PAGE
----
Without a home: A three-year-old HIV positive orphan cries at the Aidchild Orphanage in Mpigi, 60 km north of the capital Kampala, Uganda. She was abandoned in Kampala at a hospital and refused by an orphanage due to her condition.Source: Marco di Lauro/Getty Images
Inside a private clinic in a rural South African town lies a male patient. Almost motionless, he says that he has not felt well for the past two weeks. Anxious family members brought him here because he stopped eating more than seven days ago. He has constant diarrhea, difficulty breathing and a dangerously high fever.
At first glance, the man looks chronically ill. His muscles have wasted away, leaving only skin wrapped around his bones.
During the examination, he gives a smile as he tries to hide his pain. An oral thrush infection has caused lesions in his mouth, making it difficult to swallow. His brother must constantly wipe his mouth of dripping saliva.
This is a picture of a man losing his battle against one of the most gruesome diseases ever to plague the human race—AIDS. Without help, he will probably not see the end of the week. Without antiretroviral (ARV) drugs, he will die.
Similar scenarios are reality for more than 33 million HIV-positive men and women worldwide, each with a different face, name and identity. While there is no known cure for the virus, ARVs are one of the few weapons doctors have in their arsenal to slow its progression. But even though patients taking ARVs have a chance to live longer, the drugs’ side effects can also be deadly, including increases in secondary cardiovascular disease, diabetes, kidney toxicity, as well as liver and nerve damage.
So the search for a cure continues.
Seemingly, no stone has been left unturned in the global fight against the human immunodeficiency virus pandemic and its end stage, AIDS. Donors contribute millions of dollars annually to try to combat and overcome this common enemy. But the problem continues to expand—and their efforts have minimal impact.
As with nations when they go to war, aid groups, governments and health agencies want to win. Yet almost all evidence seems to show that the battle against AIDS has already been lost.
Is there something they are missing in this seemingly hopeless fight?
HIV first appeared on the world scene in 1981. It started a ripple effect that soon engulfed the world. According to the United Nations organization UNAIDS, health officials worldwide register 3 million new HIV cases yearly and 2 million infected people die each year from the virus. As a result, approximately 12 million children are orphaned annually.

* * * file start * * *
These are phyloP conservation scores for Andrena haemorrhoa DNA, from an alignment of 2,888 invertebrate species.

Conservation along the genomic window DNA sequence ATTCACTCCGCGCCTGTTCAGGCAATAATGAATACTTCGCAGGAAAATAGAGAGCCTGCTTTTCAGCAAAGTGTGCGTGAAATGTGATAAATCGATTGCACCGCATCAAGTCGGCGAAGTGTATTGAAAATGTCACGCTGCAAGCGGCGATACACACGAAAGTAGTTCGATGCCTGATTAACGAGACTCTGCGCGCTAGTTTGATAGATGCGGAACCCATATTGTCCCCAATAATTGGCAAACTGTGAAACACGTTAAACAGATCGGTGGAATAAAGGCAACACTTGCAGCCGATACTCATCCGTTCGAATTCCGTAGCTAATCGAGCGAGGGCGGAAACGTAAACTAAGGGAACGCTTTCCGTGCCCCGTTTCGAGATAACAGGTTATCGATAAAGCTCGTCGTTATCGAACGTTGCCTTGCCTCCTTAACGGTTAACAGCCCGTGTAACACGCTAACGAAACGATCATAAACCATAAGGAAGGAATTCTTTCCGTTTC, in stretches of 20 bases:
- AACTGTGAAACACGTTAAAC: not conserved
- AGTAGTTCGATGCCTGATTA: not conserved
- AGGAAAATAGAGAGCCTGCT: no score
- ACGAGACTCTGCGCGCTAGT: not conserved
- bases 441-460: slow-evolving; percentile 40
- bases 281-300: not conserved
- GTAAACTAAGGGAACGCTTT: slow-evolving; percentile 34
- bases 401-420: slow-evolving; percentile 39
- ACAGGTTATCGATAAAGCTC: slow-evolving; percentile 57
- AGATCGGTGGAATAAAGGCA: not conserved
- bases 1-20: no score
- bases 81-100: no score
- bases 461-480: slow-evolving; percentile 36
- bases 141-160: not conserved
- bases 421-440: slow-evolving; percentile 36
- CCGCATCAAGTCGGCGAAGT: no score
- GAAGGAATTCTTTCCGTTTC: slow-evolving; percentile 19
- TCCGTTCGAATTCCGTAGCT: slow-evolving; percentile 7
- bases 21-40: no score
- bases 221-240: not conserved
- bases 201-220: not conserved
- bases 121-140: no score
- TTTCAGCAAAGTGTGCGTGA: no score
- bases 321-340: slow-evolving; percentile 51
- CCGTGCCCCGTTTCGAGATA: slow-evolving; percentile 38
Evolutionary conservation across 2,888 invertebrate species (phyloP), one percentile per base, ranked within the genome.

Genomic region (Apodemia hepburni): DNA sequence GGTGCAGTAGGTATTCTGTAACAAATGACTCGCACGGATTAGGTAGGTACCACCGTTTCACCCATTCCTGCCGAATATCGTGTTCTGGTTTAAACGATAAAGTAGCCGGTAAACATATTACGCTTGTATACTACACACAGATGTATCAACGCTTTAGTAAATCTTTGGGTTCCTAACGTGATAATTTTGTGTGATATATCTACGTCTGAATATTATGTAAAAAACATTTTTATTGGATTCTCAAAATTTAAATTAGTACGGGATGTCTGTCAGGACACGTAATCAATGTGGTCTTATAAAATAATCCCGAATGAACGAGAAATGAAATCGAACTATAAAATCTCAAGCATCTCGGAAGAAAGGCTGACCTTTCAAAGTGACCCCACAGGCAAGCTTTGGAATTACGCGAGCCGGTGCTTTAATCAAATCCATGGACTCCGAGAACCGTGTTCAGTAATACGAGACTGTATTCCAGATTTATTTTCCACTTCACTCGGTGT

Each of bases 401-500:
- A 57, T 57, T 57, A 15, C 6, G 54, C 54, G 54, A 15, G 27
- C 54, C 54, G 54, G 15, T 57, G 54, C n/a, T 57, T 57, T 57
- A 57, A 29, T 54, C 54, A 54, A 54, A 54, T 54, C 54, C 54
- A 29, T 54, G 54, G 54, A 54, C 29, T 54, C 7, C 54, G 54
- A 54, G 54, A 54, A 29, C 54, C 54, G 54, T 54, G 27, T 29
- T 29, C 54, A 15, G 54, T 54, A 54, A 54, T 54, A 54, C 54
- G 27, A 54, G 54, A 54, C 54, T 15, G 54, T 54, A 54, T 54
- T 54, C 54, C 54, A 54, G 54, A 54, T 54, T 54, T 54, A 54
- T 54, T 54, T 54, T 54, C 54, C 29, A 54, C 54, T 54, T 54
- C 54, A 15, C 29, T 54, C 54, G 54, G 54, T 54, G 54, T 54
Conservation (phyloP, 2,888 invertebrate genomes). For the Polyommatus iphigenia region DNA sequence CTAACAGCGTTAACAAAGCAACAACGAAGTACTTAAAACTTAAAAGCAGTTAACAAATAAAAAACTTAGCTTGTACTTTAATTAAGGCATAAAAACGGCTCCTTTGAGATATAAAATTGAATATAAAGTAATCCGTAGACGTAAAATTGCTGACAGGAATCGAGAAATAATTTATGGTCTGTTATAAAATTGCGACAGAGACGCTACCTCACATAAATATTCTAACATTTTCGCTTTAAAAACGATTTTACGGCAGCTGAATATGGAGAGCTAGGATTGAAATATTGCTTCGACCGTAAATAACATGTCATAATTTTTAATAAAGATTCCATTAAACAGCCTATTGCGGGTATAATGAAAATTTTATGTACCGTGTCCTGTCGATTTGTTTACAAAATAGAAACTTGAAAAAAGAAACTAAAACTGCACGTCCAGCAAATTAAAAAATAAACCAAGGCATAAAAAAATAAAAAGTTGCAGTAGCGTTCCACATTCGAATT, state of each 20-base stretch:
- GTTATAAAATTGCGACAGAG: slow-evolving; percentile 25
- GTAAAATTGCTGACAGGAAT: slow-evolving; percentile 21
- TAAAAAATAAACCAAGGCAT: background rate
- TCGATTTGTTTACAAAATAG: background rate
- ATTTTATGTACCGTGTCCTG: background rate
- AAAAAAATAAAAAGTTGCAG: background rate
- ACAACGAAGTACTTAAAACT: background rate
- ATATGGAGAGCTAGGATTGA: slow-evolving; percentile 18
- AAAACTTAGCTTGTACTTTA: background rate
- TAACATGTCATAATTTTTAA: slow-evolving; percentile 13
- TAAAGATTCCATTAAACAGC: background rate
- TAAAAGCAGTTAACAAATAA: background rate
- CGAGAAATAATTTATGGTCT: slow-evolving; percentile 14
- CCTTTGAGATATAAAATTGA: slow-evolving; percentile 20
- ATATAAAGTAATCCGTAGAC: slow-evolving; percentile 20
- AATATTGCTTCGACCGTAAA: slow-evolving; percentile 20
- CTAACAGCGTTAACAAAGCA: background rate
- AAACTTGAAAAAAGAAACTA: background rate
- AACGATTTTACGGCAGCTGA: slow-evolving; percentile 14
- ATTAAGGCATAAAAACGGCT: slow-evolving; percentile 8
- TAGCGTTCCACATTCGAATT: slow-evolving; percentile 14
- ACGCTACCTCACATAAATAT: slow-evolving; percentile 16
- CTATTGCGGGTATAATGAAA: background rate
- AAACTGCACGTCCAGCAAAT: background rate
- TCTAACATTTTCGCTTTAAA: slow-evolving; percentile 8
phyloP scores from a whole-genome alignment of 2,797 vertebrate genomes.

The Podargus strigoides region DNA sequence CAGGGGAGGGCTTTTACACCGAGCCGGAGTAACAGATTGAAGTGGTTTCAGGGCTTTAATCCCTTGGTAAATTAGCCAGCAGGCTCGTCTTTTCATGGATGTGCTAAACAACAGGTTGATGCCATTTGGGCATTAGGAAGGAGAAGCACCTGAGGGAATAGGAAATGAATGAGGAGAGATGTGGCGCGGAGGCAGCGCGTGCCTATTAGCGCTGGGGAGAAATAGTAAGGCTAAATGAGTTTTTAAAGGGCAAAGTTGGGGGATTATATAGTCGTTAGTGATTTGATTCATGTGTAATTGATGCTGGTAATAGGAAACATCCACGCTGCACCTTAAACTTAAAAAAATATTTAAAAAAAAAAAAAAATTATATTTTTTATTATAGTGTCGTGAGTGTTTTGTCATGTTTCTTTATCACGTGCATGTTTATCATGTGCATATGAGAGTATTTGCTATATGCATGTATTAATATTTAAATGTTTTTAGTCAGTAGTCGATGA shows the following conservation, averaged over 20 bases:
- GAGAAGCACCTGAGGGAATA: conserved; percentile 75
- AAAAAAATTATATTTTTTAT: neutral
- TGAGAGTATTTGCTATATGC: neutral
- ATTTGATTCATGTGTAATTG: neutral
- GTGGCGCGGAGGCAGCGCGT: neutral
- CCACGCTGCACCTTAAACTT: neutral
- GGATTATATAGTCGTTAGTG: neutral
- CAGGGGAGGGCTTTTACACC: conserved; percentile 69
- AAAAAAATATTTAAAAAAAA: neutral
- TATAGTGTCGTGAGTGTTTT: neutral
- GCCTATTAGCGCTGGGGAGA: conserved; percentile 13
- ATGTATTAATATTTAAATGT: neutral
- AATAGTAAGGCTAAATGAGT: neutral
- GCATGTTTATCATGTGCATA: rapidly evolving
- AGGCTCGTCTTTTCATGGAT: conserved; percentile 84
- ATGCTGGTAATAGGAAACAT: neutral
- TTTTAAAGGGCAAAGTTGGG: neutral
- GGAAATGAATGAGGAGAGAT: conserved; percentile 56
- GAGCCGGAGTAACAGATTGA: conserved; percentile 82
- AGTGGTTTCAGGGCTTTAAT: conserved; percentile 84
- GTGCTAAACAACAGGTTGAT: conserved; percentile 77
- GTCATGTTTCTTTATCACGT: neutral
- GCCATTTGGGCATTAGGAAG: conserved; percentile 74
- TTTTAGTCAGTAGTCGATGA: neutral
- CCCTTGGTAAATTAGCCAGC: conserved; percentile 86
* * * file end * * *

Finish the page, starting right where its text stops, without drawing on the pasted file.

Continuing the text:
The highest incidence of AIDS occurs in Africa, with the United Nations estimating AIDS could kill more than 80 million Africans by 2025.
Sub-Saharan Africa is the most affected as it contains 67 percent of Earth’s HIV cases. The most recent statistics reveal that in 2007, 72 percent of global AIDS-related deaths occurred there. In addition, out of an estimated 2 million adolescents under the age of 15 with the virus worldwide, 90 percent live in this region.
According to UNAIDS, South Africa is one of the sub-Saharan countries with the largest percentage of people living with HIV—more than 16.9 percent.
Dr. Dewald Steyn, an infectious disease physician at South Africa’s University of the Free State, stated in an email interview with The Real Truth that current HIV statistics are reliable, but in his opinion, the extent of the problem is much bigger than what is reported. Currently, he said, there is “no cure possible” and “prevention strategies are failing.”
For example, South Africa, an HIV-prevalent country, is a nation with limited access to medication. While the country has an estimated 5.7 million reported cases, a UNAIDS South Africa 2010 Progress Report found that the “number of persons who are receiving treatment at public health facilities has reached approximately one million.”
This is a shocking statistic considering the decrease in the cost of treatment over the last few years. According to the most recent data from the Results for Development Institute, first-line combination HIV treatment decreased from $10,000 per patient yearly in 2000 to only $90 in 2007. But given that 80 percent of Africans live on less than $2.50 a day, governments and international aid groups must still cover most medical costs—a prospect which is becoming less and less of a possibility.
Worldwide aid and donations that help countries obtain ARVs and implement prevention strategies are as essential as fuel to an engine. Yet the global recession has threatened to jeopardize charitable contributions.
Recently, humanitarian aid organization Doctors Without Borders reported, “…major international funding institutions such as PEPFAR [U.S. President’s Emergency Plan for AIDS Relief], the World Bank, UNITAID [non-governmental aid organization], and donors to the Global Fund have decided to cap, reduce or withdraw their spending on HIV treatment and antiretroviral drugs over the past year and a half.” This would mean fewer people can start on ARVs.